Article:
Biol 219 Lec 7 Fall 2016

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1 Cellular Respiration: Harvesting Energy to form ATP Cellular Respiration and Metabolism Glucose ATP Pyruvate Lactate Acetyl CoA NAD + Introducing The Players primary substrate for cellular respiration the energy currency molecule end product of glycolysis; branch point between aerobic and anaerobic metabolism end product of anaerobic metabolism the 2-carbon shuttle; a key intermediate in aerobic metabolism oxidized coenzyme (also FAD) NADH reduced coenzyme (also FADH 2 ): carrier of 2 high-energy electrons O2 the final electron acceptor in aerobic metabolism CO2 H2O end product of aerobic metabolism other end product of aerobic metabolism Glucose Oxidation: The Central Metabolic Pathway glucose + 6 O2 6 CO2 + 6 H2O + energy ATP heat 1. Glycolysis 2. Citric Acid (Krebs) Cycle 3. Electron Transport Chain 1

2 Glycolysis 1. Energy investment steps: input 2 ATP Summary of Glycolysis Glucose + 2 ADP + 2 NAD + 2 Pyruvate + 2 ATP + 2 NADH 2. Cleavage step: 6C 2 x 3C (Aerobic - requires O2) 3. Energy capture steps: Net yield = 2 ATP and 2 NADH (4 high-energy e - ) X 2 Anaerobic Metabolism: The Lactic Acid Pathway Pyruvate is converted to Lactate NADH is converted back to NAD + which is needed for glycolysis Net yield is 2 ATP Aerobic Metabolism: Transition from Glycolysis to the Citric Acid Cycle Pyruvate enters the matrix of the mitochondria Pyruvate is broken down into a 2-carbon unit of Acetyl CoA Yields 1 NADH and 1 CO2 is produced Acetyl CoA transfers the 2C unit into the Citric Acid Cycle 2

3 The Citric Acid Cycle 2C unit from Acetyl CoA combines with Oxaloacetate (4C) to form Citrate (6C) Citrate is oxidized in a series of steps back to oxaloacetate The Citric Acid Cycle High energy electrons are captured in the form of reduced coenzymes: 3 NADH + 1 FADH2 2 CO2 are produced 1 ATP is formed directly Electron Transfer in the Citric Acid Cycle High-energy electrons are transferred to NADH and FADH2 NADH and FADH2 carry the high-energy electrons to the Electron Transport Chain Citric Acid Cycle Highlights Acetyl CoA (2C) combines with oxaloacetate (4C) to form citrate (6C) Citrate is oxidized in a series of steps back to oxaloacetate High-energy electrons are captured in reduced coenzymes: 3 NADH + 1 FADH2 2 CO2 are produced 1 ATP is formed directly NADH and FADH2 carry high-energy electrons to the Electron Transport Chain where most ATP is produced. 3

4 The Electron Transport Chain Chemiosmotic Theory of ATP Synthesis Ø 3 major protein complexes (I, III, IV) located in the mitochondrial inner membrane Ø NADH donates high-energy electrons to complex I (FADH2 donates further down) Ø Energy released from downhill flow of electrons is captured to form ATP Ø O2 is the final electron acceptor at the end of the E.T.C. Ø Complexes I, III, IV use energy released from electron transfer to pump H + ions uphill from the matrix to the intermembrane space. Ø Energy is temporarily stored as an electrochemical gradient of H + Ø H + ions move downhill through the ATP synthase, releasing energy Ø ATP synthase uses energy released to phosphorylate ADP to form ATP Summary of Glucose Oxidation and ATP Production Comparison of Aerobic and Anaerobic Metabolism of Glucose 24 e- (net 6 H2O) ~ 30 4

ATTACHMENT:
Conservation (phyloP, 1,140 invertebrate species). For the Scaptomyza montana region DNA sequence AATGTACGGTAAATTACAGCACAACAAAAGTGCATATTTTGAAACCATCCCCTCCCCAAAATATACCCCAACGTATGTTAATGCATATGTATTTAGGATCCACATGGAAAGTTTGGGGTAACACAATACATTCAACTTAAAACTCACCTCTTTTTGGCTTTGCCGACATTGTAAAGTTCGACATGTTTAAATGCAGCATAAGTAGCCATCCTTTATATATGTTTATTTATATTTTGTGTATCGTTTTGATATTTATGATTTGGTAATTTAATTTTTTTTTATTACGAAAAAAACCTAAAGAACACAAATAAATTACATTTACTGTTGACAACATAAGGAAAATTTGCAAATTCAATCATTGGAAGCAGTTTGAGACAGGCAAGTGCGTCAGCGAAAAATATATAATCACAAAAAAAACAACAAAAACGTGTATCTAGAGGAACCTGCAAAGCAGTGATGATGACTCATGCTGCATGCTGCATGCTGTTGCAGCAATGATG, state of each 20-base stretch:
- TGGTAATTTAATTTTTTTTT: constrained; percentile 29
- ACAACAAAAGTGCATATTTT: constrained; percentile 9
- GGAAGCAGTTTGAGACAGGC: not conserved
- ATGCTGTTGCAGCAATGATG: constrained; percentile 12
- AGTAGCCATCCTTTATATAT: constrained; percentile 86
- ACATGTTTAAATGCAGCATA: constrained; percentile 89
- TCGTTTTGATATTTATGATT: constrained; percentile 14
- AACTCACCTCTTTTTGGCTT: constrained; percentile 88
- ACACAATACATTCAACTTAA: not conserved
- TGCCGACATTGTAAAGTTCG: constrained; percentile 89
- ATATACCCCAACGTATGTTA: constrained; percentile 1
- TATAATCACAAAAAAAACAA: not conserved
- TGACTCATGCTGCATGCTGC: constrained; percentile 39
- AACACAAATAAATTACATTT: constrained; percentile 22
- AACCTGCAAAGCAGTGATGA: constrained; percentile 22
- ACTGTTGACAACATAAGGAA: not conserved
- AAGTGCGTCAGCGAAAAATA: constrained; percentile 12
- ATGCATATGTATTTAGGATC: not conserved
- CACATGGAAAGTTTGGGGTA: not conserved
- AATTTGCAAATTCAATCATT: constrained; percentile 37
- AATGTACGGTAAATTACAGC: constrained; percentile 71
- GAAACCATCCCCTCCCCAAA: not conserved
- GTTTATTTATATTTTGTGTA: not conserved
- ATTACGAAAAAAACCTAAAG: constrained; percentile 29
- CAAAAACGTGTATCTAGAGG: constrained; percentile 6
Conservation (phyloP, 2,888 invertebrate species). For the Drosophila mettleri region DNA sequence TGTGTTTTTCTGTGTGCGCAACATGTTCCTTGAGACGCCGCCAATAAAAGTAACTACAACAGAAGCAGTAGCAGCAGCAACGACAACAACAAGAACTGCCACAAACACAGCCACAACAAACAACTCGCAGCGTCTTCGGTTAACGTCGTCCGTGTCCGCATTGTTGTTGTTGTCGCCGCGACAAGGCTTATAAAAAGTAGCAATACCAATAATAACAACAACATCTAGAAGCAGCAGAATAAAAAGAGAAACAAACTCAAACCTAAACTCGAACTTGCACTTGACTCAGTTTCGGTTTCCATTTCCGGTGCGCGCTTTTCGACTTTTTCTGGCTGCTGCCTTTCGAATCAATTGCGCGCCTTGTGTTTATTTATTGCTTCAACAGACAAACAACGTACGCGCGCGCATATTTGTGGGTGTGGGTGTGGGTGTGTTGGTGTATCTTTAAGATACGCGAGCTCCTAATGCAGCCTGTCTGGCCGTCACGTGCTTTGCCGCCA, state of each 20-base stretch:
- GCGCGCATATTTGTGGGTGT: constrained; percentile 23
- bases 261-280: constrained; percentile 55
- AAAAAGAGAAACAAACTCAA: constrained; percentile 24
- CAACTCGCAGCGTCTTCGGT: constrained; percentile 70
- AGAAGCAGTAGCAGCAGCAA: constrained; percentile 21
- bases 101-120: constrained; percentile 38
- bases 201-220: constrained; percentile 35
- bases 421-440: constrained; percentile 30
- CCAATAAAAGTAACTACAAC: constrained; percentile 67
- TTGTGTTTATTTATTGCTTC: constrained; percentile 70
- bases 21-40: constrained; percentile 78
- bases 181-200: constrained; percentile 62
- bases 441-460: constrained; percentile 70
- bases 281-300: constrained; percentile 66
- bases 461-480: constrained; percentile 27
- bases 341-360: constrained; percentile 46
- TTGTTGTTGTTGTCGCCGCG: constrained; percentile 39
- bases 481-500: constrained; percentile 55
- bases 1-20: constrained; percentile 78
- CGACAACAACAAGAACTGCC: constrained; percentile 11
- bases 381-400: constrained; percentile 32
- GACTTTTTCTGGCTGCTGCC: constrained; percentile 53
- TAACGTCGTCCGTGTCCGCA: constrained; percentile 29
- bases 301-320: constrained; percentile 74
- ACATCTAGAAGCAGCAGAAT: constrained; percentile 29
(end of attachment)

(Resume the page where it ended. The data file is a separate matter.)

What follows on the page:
5 Glycogen Synthesis (Glycogenesis) formation of glycogen from glucose for storage Ø Glycogen is stored mostly in the liver and skeletal muscle Ø Glycogen synthesis is stimulated by insulin Glycogenolysis breakdown of glycogen to glucose Ø Glycogen stored in the liver helps maintain blood glucose homeostasis between meals Ø Glycogenolysis in the liver is stimulated by glucagon Ø Glycogen stored in muscle is metabolized during activity Summary of Glycogen Metabolism Protein Catabolism and Deamination Protein catabolism breaks down proteins into amino acids by hydrolysis of peptide bonds Occurs in the GI tract and within cells in lysosomes and proteasomes H + 5

6 Protein Catabolism and Deamination Deamination removes the amino group from amino acids. Summary of Protein Metabolism hydr olysis deam ination Forms organic acids (keto acids) which enter glycolysis or the Krebs Cycle Amino group is released as NH3 then converted to urea to be excreted in the urine. H + Fat Catabolism (Lipolysis) and Oxidation Fat Catabolism (Lipolysis) and Oxidation Ø Triglycerides are broken down by hydrolysis into fatty acids + glycerol Ø Fatty acids are broken down 2 C at a time by beta oxidation to form Acetyl CoA ØAcetyl CoA transfers 2 C units to the Citric Acid Cycle; (aerobic CO2 + H2O) Ø Yields > 2X more energy per gram than carbohydrates Ø Excess fat catabolism produces ketone bodies which are acidic (lower ph) 6

7 Lipid Synthesis Ø Acetyl CoA is a key intermediate for both lipid catabolism and lipid synthesis Ø Lipid catabolism occurs in mitochondria; lipid synthesis occurs in smooth ER. Summary of Fat Metabolism beta oxidation Gluconeogenesis Glycogen Metabolism Ø Production of glucose from non-carbohydrate sources Ø Important after glycogen stores are depleted to maintain glucose supply to the brain Ø Gluconeogenesis is stimulated by cortisol (and glucagon) 7

8 Protein Metabolism Fat Metabolism hydr olysis deam ination beta oxidation Gluconeogenesis Copy right 2010 Pears on Educ ation, Inc. 8

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